The Yankees have been among baseball’s biggest spenders this winter. Dropping $500-plus million on Aaron Judge and Carlos Rodon will do that. However, there’s still a significant question mark on the roster in left field. It sounds like a preferred resolution is only possible if New York can unload either Josh Donaldson or Aaron Hicks (or both).
This desire is not a new one. We heard reports of the Yankees wanting to find a trade partner for these guys earlier in the winter. Nothing has come to fruition, though. Now that we’re less than one month until Spring Training gets underway, the trade market may heat up.
If that’s the case, the Yankees remain willing to make it more attractive for an opposing team to acquire one of these players. This is what Bob Nightengale of USA Today said about what the Bronx Bombers are trying to do:
Meanwhile, the Yankees continue to let teams know that third baseman Josh Donaldson (who is owed $29 million) and outfielder Aaron Hicks (owed $30.5 million) are still very much available as they’re willing to eat part of the contracts.
As it stands, Hicks might be the left fielder on Opening Day. New York has been trying to pry Bryan Reynolds away from the Pittsburgh Pirates. The Yankees haven’t only been trying to find another outfielder via the trade market, though.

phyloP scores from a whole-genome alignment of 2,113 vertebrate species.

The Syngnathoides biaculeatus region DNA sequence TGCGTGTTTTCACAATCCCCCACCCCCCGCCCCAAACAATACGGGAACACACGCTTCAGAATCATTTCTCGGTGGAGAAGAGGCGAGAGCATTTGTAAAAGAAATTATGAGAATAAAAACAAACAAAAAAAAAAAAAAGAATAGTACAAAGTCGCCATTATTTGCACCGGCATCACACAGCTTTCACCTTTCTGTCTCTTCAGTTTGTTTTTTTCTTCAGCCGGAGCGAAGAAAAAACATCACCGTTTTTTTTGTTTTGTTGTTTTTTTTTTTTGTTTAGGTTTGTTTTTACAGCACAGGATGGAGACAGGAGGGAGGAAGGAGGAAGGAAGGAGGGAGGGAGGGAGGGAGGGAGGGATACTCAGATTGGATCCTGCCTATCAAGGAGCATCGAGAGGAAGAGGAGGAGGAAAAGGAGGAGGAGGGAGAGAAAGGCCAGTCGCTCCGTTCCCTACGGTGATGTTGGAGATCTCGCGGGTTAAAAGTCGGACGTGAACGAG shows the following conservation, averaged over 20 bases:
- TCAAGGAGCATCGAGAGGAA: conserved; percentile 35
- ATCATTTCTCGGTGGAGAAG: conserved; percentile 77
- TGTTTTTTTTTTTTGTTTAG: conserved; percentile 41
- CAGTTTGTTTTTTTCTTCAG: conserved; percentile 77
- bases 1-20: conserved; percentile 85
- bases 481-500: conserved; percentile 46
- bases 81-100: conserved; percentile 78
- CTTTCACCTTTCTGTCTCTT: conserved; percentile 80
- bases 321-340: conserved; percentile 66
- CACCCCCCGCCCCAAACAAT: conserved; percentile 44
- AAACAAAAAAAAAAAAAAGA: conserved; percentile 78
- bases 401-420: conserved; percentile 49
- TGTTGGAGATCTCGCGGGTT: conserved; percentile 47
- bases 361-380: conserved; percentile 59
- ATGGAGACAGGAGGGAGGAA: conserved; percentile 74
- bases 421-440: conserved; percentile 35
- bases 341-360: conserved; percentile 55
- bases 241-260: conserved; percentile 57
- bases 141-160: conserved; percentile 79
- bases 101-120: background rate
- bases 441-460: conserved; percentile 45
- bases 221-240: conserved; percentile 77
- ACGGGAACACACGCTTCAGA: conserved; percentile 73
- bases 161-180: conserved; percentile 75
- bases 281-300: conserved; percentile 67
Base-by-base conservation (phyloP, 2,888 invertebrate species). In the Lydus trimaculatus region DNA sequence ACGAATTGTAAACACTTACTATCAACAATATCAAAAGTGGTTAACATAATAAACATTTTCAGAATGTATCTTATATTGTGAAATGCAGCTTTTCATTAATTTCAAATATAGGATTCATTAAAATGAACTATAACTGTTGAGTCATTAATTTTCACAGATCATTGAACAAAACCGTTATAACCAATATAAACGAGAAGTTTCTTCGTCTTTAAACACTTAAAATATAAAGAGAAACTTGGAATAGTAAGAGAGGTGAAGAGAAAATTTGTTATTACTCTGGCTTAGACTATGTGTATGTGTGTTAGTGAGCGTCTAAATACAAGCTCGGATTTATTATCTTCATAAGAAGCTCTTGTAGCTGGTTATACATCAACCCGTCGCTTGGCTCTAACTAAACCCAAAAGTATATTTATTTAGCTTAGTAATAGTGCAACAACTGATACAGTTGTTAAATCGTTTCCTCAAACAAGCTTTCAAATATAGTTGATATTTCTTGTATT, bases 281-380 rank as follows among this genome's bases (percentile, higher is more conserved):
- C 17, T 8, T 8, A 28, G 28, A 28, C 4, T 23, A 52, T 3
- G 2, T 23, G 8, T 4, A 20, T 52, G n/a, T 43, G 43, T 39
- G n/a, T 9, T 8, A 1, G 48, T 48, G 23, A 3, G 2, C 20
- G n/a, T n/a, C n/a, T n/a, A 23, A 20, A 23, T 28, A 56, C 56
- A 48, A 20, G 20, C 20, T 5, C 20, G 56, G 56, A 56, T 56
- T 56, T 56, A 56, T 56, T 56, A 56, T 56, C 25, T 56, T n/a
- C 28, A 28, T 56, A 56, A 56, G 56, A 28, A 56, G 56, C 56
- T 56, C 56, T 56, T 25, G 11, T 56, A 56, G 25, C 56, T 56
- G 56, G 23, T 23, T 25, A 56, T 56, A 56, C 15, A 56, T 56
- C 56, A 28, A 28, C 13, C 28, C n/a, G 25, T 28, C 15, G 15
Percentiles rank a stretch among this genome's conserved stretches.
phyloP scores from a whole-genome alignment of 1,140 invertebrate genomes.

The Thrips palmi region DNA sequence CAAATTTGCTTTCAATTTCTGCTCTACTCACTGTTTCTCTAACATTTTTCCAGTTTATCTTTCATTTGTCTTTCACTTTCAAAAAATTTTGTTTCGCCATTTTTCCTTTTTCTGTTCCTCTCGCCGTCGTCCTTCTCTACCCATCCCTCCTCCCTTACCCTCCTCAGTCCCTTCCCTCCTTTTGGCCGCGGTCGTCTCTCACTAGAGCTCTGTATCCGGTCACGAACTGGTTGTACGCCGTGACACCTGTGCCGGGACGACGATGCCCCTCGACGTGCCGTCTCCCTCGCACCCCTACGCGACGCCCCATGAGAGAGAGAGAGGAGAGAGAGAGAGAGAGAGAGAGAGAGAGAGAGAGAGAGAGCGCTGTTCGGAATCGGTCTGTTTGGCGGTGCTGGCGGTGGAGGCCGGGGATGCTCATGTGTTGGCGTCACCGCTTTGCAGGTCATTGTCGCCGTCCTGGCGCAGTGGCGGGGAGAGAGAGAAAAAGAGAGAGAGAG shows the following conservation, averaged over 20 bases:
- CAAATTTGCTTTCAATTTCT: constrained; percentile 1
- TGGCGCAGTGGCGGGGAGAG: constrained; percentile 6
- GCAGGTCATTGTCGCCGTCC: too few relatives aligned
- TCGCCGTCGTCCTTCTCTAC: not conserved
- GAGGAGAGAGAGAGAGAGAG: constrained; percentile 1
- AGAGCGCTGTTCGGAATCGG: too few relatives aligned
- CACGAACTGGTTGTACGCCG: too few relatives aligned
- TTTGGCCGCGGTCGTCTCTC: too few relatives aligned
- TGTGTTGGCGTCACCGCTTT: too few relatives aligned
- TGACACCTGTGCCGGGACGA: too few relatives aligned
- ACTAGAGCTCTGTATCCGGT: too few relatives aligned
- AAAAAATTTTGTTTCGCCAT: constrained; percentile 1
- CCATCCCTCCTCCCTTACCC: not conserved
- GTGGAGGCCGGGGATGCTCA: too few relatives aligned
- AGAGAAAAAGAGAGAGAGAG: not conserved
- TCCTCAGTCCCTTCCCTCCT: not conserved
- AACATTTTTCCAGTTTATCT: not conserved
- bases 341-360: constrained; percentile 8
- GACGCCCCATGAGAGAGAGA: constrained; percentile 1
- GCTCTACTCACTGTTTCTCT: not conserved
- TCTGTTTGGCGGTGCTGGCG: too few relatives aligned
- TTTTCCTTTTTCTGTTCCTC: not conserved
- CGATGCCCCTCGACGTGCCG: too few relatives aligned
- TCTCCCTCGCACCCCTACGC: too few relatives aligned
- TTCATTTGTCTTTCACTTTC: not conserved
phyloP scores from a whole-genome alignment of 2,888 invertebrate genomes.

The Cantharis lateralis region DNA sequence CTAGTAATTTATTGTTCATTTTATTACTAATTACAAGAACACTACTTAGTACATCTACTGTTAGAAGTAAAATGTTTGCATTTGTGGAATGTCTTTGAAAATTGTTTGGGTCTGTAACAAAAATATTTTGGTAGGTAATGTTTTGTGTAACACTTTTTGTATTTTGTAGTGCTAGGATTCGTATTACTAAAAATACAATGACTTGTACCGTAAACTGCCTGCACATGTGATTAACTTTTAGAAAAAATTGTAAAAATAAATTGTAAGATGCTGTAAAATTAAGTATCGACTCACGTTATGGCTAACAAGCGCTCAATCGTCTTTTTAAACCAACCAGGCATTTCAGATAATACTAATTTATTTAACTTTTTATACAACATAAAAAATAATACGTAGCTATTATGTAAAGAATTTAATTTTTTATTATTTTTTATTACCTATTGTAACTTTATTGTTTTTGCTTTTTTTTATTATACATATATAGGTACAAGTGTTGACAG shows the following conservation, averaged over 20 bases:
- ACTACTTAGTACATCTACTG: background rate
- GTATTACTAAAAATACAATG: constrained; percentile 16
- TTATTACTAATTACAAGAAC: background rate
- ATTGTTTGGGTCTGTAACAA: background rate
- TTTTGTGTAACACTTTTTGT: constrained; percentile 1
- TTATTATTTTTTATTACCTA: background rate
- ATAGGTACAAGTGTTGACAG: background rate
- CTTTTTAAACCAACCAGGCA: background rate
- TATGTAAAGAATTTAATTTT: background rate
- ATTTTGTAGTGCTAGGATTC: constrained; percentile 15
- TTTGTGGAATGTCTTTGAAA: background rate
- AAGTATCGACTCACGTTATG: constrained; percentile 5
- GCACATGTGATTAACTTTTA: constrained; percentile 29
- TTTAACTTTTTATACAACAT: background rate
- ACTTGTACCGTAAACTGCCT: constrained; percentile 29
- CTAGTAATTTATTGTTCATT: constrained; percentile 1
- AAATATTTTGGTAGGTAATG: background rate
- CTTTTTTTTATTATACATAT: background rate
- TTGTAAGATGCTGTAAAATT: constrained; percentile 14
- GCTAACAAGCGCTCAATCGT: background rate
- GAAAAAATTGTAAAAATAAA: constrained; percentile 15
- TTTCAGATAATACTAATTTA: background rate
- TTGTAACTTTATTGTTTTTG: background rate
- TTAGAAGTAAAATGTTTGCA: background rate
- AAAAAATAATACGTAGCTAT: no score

Jon Heyman of the New York Post reported last week that the Yankees have also had discussions regarding the likes of Jurickson Profar and Josh Harrison — both free agents. So what’s stopping them? They’re the Yankees, just sign one of them, right?
Well, outside of a potential roster crunch, there would also be payroll ramifications. According to Heyman, the Bombers want to remain below the highest luxury-tax penalty level (you know, the Steve Cohen Tax). That limit is $293 million, and the Yankees are slightly below that right now.
Even if they had to kick in a significant amount of money to unload Donaldson or Hicks, a move of that nature could make another free-agent signing possible.
This could all change if the Yankees decide to change their stance on the luxury tax penalty. Of course, what they do over the next month or two is only part of the story. New York will likely need an acquisition or two at the trade deadline for the stretch run. So, if some more payroll room isn’t made now, this will remain an issue come July.